Forensic Fashion
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>Costume Studies
>>508 Ang.-Sax. hearthweru

Subjecthearthweru 'hearth-guard', gesith 'companion' warrior
Culture: Anglo-Saxon
Setting: England late 5th-early 9thc
Object: helmet

Caesar's Palace *

​* Royal Armouries Museum > War Gallery
"The 'Pioneer' helmet  This helmet from Wollaston, Northamptonshire is only the fourth to be found from Anglo-Saxon England in the 7th and 8th centuries.  The right half of the helmet is lost.
    "In March 1997, archaeologists from Northamptonshire County Council, working on behalf of Pioneer Aggregates (UK) Ltd on the company's Earl Barton Sand and Gravel Quarry, excavated the grave of an Anglo-Saxon warrior.  The site is at the side of a Roman road in the Nene Valley.  Alongside a skull and the few remaining bones they found a helmet, an iron sword, and a bronze hanging bowl.
    "Pioneer Aggregates funded the excavation and ensuing conservation.
    "The Pioneer helmet is an interesting combination of different features.  The boar crest is like that of the Benty Grange helmet, but its overall shape and construction are most like that of the Coppergate helmet.  The boar symbolised strength, and represented the goddess Freyr.  Contemporary literature such as Beowulf contains many references to boar-crested helmets:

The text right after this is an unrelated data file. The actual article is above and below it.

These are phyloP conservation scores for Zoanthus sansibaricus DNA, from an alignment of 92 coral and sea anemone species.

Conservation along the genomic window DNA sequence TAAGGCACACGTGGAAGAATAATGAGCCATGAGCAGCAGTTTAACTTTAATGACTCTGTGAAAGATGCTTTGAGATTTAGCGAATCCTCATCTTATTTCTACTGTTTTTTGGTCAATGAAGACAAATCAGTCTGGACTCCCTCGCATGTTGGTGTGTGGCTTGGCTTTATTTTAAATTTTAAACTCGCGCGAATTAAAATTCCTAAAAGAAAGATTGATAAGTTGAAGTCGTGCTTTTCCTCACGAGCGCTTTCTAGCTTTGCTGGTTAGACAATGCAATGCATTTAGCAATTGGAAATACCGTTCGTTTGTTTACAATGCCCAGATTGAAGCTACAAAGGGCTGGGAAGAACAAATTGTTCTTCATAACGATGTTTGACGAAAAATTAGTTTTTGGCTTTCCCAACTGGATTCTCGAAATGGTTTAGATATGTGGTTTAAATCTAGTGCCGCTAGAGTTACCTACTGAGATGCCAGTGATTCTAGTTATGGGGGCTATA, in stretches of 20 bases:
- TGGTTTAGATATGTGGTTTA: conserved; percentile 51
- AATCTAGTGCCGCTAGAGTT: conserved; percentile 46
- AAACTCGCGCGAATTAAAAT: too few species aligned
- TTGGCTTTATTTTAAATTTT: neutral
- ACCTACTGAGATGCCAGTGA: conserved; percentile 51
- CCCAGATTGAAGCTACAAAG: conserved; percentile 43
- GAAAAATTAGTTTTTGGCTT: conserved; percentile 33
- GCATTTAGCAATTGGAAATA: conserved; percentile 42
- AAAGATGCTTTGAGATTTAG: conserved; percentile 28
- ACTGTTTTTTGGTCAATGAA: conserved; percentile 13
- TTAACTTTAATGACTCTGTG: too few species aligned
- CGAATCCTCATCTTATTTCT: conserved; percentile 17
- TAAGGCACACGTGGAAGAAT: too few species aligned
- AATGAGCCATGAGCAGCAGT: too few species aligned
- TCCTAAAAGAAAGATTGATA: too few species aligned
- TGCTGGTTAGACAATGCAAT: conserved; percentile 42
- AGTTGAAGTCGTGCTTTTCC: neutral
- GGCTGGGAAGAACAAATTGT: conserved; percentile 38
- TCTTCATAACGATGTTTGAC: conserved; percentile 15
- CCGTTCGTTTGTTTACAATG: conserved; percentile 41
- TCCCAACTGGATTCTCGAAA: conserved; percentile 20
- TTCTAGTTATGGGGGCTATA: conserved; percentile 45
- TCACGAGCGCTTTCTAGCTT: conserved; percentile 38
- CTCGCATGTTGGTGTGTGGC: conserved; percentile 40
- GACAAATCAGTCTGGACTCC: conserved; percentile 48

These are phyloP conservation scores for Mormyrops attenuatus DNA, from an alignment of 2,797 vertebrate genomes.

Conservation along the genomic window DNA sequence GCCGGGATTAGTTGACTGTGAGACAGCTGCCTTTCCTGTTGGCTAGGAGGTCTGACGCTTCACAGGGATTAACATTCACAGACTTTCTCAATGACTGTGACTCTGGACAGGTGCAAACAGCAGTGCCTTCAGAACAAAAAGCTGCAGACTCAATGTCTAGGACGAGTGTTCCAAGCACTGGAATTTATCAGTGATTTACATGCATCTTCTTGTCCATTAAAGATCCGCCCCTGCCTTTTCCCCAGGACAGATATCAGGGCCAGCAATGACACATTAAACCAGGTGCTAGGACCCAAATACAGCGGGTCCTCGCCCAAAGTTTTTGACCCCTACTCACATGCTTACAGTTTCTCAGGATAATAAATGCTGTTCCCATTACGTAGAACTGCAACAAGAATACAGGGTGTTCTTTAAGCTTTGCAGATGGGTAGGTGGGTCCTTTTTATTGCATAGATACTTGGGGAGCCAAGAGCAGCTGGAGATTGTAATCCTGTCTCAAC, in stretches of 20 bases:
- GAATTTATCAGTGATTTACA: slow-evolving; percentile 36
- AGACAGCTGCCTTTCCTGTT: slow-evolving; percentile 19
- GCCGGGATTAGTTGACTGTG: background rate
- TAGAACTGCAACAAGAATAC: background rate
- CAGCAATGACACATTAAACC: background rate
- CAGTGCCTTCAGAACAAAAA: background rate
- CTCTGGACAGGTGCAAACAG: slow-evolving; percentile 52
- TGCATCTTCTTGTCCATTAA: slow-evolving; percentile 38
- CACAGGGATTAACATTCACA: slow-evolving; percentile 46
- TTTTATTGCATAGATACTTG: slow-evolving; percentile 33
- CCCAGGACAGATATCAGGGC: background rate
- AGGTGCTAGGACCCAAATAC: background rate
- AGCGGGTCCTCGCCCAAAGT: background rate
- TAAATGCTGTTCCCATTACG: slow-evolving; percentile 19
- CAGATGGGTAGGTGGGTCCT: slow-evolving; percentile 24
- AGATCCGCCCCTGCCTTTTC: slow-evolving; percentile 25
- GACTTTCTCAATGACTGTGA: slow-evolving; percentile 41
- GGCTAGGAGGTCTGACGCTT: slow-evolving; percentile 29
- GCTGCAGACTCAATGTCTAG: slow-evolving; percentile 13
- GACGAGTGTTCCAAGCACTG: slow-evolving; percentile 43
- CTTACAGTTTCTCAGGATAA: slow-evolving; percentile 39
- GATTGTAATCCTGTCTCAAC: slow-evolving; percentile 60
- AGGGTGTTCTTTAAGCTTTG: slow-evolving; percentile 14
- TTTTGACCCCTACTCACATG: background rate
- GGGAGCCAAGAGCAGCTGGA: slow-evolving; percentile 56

'The boar crest, brightly gleaming, stood over their helmets: superbly tempered, plated with glowing gold, it guarded the lives of those grim warriors ...  Displayed on his pyre, plain to see, were the bloody mail shirt, the boars on the helmets, iron hard and gold clad.'
    "The corrosion of the helmet revealed traces of materials that seldom survive.  Two different types of cloth are visible, representing either the lining of the helmet or associated clothing or bedding in the burial.  Feathers were found, probably from a mattress or pillow, and, inside the cheekpiece, fly pupae cases, which suggest the burial took place in summer.
    "Helmet of band-helm type, Anglo-Saxon, about 700 AD." ....